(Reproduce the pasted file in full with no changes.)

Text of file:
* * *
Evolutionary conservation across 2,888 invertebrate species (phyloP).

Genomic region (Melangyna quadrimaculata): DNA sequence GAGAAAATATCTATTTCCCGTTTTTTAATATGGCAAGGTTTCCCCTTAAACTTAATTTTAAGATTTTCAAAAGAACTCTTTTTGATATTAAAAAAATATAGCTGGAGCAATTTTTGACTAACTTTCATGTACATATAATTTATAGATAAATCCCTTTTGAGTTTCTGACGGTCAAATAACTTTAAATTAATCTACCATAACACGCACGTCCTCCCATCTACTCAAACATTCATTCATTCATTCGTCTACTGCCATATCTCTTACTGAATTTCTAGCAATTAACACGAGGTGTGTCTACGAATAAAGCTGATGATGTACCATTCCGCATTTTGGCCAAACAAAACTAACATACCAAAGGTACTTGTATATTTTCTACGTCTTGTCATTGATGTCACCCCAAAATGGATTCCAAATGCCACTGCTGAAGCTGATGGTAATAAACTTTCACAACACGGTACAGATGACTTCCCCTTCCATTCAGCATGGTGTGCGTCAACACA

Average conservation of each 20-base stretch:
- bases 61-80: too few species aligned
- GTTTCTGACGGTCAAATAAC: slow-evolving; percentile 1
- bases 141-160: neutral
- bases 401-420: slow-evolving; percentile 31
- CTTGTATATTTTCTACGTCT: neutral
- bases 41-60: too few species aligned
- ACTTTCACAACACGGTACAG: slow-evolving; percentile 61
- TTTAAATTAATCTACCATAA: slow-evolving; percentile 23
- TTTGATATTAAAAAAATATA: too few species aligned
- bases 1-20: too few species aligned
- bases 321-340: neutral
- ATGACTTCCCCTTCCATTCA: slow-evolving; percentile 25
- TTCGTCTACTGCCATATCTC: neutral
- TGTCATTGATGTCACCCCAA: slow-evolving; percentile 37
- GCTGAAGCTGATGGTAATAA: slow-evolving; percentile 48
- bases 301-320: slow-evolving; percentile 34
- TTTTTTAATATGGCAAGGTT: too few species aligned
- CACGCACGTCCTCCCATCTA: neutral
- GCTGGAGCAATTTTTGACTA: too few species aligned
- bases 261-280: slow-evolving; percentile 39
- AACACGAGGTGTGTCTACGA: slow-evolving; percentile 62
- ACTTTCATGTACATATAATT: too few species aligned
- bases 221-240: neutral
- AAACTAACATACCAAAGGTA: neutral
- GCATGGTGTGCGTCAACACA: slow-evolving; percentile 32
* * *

Evolutionary conservation across 2,888 invertebrate species (phyloP).

Genomic region (Melangyna quadrimaculata): DNA sequence GAGAAAATATCTATTTCCCGTTTTTTAATATGGCAAGGTTTCCCCTTAAACTTAATTTTAAGATTTTCAAAAGAACTCTTTTTGATATTAAAAAAATATAGCTGGAGCAATTTTTGACTAACTTTCATGTACATATAATTTATAGATAAATCCCTTTTGAGTTTCTGACGGTCAAATAACTTTAAATTAATCTACCATAACACGCACGTCCTCCCATCTACTCAAACATTCATTCATTCATTCGTCTACTGCCATATCTCTTACTGAATTTCTAGCAATTAACACGAGGTGTGTCTACGAATAAAGCTGATGATGTACCATTCCGCATTTTGGCCAAACAAAACTAACATACCAAAGGTACTTGTATATTTTCTACGTCTTGTCATTGATGTCACCCCAAAATGGATTCCAAATGCCACTGCTGAAGCTGATGGTAATAAACTTTCACAACACGGTACAGATGACTTCCCCTTCCATTCAGCATGGTGTGCGTCAACACA

Average conservation of each 20-base stretch:
- bases 61-80: too few species aligned
- GTTTCTGACGGTCAAATAAC: slow-evolving; percentile 1
- bases 141-160: neutral
- bases 401-420: slow-evolving; percentile 31
- CTTGTATATTTTCTACGTCT: neutral
- bases 41-60: too few species aligned
- ACTTTCACAACACGGTACAG: slow-evolving; percentile 61
- TTTAAATTAATCTACCATAA: slow-evolving; percentile 23
- TTTGATATTAAAAAAATATA: too few species aligned
- bases 1-20: too few species aligned
- bases 321-340: neutral
- ATGACTTCCCCTTCCATTCA: slow-evolving; percentile 25
- TTCGTCTACTGCCATATCTC: neutral
- TGTCATTGATGTCACCCCAA: slow-evolving; percentile 37
- GCTGAAGCTGATGGTAATAA: slow-evolving; percentile 48
- bases 301-320: slow-evolving; percentile 34
- TTTTTTAATATGGCAAGGTT: too few species aligned
- CACGCACGTCCTCCCATCTA: neutral
- GCTGGAGCAATTTTTGACTA: too few species aligned
- bases 261-280: slow-evolving; percentile 39
- AACACGAGGTGTGTCTACGA: slow-evolving; percentile 62
- ACTTTCATGTACATATAATT: too few species aligned
- bases 221-240: neutral
- AAACTAACATACCAAAGGTA: neutral
- GCATGGTGTGCGTCAACACA: slow-evolving; percentile 32